November 6, 2014 Repository 161: Art History Book as Checkbook Posted In: art practice, community, contemporary art, culture, museum, perspective, philosophy, social critique

A Reminder for Artists to Get Dirty and Deep
Expanded polyurethane stool , design by Maurizio Cattelan, Pierpaolo Ferrari (2014)  as featured in their magazine "Toilet Paper"

Expanded polyurethane stool , design by Maurizio Cattelan, Pierpaolo Ferrari (2014) as featured in their magazine “Toilet Paper”


“Art should make us feel more clearly and more intelligently, it should give us coherent sensations we otherwise would not have had…that is what market culture is killing.” – Robert Hughes

I just received the November issue of ArtForum – heavy, and full of art that looks better in the pages of a magazine than any real slice of life or contemplation. Much like a dress looking better in a photograph of a-102 pound model in the streets of Capri, this art would never fulfill anyone whether in a museum or a living room.  I also just watched the preview of a documentary on the artist Maurizio Cattelan out next month. Cattelan is the master trickster that has made either the worst art on the planet, or the best depending on where you are standing philosophically. My lens at this time is essentially media, celebrity and market based. A very different lens than in the studio, and one that artists everywhere must be reminded to let go of/remove/erase as best they can. Or smash it head on as Robert Rauschenberg successfully did.

Ever since the first public sale of contemporary art at auction in the 60s there is a tight rope around art and the marketplace. What is lost when art is so tightly wound with money? It has lost its freedom, and has lost all access to our thinking critically. If artists don’t stay on top of this, and push hard against it, the important tool of art as we know it – a tool that condenses what we are unable to say but can see and feel – will be dead. “Painting is dead” is a ridiculous statement cyclically churned by lazy art writers and critics. Painting will never die, however “art is dead” may be a very real statement soon.  What kills it is money, greed, lack of knowledge and lack of clarity as to what is art’s purpose anyways?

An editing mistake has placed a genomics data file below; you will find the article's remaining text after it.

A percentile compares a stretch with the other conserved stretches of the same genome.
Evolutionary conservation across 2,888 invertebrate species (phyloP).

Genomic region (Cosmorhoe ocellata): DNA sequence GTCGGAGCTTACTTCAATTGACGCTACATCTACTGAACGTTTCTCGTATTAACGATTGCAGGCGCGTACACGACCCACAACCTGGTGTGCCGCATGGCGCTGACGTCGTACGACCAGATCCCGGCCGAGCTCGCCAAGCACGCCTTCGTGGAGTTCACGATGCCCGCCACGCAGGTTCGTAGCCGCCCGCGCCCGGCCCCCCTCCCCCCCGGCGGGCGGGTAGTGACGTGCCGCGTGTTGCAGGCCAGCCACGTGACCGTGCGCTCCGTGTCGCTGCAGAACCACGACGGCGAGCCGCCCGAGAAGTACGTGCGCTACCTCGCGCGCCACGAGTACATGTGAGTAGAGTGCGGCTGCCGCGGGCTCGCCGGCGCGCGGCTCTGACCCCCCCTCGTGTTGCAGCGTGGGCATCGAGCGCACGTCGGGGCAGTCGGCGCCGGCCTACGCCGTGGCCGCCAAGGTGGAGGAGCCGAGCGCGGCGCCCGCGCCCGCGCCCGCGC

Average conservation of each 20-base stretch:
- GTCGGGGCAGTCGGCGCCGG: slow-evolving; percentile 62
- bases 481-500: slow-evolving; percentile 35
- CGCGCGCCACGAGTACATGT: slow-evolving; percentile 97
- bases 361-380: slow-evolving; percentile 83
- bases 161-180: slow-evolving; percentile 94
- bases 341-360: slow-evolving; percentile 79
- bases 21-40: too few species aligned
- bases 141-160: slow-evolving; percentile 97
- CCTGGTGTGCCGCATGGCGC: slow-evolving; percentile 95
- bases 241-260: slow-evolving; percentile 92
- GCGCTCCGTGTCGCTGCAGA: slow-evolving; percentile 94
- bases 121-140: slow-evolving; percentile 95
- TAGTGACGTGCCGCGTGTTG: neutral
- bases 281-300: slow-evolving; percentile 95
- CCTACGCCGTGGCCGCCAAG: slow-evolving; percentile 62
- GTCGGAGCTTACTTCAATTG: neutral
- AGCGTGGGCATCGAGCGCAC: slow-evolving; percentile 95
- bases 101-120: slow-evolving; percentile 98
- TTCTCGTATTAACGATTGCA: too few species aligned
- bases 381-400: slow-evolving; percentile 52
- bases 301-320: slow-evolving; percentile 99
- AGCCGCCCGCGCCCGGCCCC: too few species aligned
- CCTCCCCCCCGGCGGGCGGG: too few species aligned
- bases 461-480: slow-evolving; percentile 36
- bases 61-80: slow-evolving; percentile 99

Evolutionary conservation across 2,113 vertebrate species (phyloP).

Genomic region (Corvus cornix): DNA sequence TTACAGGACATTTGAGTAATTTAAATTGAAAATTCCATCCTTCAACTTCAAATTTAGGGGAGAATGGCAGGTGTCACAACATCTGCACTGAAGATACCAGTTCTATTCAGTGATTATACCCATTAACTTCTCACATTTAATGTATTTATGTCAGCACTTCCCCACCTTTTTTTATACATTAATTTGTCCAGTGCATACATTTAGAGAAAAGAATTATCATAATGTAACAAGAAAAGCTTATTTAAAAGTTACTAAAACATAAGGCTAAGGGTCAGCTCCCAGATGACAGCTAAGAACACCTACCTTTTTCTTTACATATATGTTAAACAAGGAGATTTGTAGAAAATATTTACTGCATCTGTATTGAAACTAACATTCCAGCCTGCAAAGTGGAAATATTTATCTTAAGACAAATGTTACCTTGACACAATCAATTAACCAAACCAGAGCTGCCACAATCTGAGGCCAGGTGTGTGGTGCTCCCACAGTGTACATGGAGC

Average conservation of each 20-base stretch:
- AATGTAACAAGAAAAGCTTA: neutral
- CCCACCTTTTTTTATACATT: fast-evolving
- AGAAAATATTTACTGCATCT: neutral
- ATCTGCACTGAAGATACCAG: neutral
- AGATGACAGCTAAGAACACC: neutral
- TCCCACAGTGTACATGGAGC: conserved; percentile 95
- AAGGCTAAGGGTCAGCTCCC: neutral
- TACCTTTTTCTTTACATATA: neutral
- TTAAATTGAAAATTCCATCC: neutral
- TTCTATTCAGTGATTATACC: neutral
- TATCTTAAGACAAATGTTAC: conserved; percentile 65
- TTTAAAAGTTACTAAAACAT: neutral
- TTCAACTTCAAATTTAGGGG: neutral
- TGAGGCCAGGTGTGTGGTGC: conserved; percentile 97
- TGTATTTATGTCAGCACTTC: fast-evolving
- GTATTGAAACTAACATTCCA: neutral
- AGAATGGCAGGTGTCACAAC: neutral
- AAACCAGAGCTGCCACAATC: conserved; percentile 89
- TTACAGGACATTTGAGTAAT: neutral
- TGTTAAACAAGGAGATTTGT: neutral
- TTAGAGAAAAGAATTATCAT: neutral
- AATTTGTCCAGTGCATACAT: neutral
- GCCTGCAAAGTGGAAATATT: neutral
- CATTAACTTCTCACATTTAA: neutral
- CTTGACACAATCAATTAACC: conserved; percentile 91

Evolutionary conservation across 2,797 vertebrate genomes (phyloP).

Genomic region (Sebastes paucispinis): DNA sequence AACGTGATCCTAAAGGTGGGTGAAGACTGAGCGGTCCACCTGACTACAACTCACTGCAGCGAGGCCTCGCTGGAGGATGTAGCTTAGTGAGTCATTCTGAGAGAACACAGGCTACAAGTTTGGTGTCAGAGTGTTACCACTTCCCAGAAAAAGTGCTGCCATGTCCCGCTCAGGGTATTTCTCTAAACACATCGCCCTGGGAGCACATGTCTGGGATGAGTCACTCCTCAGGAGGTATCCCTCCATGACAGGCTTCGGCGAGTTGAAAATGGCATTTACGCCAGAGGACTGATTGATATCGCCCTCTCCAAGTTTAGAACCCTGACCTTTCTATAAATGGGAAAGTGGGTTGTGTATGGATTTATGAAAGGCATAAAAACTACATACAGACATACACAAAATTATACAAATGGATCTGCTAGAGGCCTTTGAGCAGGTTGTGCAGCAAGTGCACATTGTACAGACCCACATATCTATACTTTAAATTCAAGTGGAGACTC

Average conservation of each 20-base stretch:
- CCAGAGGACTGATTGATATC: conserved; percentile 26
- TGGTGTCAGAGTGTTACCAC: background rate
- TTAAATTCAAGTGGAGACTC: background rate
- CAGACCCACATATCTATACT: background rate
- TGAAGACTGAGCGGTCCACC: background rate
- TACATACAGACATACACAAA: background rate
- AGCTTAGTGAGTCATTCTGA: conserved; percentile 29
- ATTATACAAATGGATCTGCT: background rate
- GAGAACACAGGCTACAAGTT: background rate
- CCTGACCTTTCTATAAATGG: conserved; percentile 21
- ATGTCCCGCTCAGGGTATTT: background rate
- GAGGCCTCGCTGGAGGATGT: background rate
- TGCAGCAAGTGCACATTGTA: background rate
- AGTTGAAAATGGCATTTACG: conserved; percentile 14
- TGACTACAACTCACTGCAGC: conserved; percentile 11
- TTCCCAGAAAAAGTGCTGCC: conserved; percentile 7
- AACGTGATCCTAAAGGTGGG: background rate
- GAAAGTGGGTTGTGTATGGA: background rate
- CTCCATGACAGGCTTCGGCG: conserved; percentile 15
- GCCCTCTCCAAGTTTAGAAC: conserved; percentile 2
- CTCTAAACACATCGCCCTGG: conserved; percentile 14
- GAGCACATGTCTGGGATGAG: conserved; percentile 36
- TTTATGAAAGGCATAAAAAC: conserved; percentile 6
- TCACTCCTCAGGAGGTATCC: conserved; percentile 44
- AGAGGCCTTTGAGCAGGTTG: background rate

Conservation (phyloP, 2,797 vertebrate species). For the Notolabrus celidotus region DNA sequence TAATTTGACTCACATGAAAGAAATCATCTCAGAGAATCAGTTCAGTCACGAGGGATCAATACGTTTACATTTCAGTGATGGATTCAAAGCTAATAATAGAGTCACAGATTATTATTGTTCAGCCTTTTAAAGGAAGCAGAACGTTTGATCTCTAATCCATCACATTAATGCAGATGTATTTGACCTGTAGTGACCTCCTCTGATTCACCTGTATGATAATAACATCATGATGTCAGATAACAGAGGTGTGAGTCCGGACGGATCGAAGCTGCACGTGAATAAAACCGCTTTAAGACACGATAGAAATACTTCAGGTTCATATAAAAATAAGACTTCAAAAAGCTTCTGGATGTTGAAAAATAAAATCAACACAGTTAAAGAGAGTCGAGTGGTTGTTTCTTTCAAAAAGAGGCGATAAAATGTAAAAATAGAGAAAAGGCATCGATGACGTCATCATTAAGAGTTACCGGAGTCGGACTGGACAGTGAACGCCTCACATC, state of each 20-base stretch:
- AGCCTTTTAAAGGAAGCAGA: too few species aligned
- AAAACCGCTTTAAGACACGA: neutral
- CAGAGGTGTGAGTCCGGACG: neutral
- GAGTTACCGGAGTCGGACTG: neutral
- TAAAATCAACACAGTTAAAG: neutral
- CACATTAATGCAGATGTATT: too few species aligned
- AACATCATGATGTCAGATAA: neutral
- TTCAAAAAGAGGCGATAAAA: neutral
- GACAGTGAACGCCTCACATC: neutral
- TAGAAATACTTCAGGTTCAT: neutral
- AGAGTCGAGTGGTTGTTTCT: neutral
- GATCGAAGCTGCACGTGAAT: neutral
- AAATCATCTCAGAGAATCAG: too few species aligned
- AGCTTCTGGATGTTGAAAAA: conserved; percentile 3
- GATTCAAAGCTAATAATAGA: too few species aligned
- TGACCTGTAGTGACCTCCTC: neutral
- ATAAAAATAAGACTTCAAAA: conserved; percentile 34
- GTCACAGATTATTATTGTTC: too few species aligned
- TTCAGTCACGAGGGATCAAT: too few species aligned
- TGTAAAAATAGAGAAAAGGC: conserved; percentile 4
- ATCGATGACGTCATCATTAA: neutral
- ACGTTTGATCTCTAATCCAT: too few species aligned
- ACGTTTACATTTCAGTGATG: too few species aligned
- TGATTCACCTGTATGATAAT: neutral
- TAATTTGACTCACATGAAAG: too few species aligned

It’s old news that museums have adopted the strategies of mass media with their blockbuster shows and spectacles (thank you Thomas Hoving, ex-parks and rec employee who made the “Mummies Dance” at the Met), and that most artworks become celebrities where their limo is either the museum or the art fair and the gallery. So what to do?

Making art is about getting dirty with a lot of things – getting dirty with history, with specific experiences versus general seduction, and getting dirty with slow disclosure and spirituality. And by spirituality I don’t mean lighting the incense and painting yogis, I simply mean the concentration and faith in other dimensions while doing our work – an understanding and respect for that which we do not know. In a word depth.

I will be going again to Basel this year. I do this for a few reasons – 1. one must know their enemy to create a revolution, and 2. there are some gems of work that pop up in private collections that are only on view during these times, and 3. out of the thousands of works of art, it is still possible to find some incredibly deep and dirty work. So if you head to the museum/gallery/fair/biennale stay on the lookout for the rare work that touches your head AND your heart, and please do consider the fact that you can see personality in brushstrokes and formal choices. Works of art are on no uncertain terms a map to a person’s soul. Is there any doubt that the flattest, and least of depth work has created the highest price points for contemporary works (Andy Warhol)? Like attracts like.

To circle back with the art history book as check book – please know that art historically speaking, say 300 years from now, almost all of the artists that are hot now, except for maybe 5, will be forgotten. And most of the writing and books in the past 15 years have focused on this enormous majority of inconsequential art. Here’s a reason I love the internet – perhaps in 300 years from now they will accidentally jumble the “hits” and “likes” and “follows” and they will recreate the history of art through yet another lens, one led by the lens of beauty and not the lens of money.

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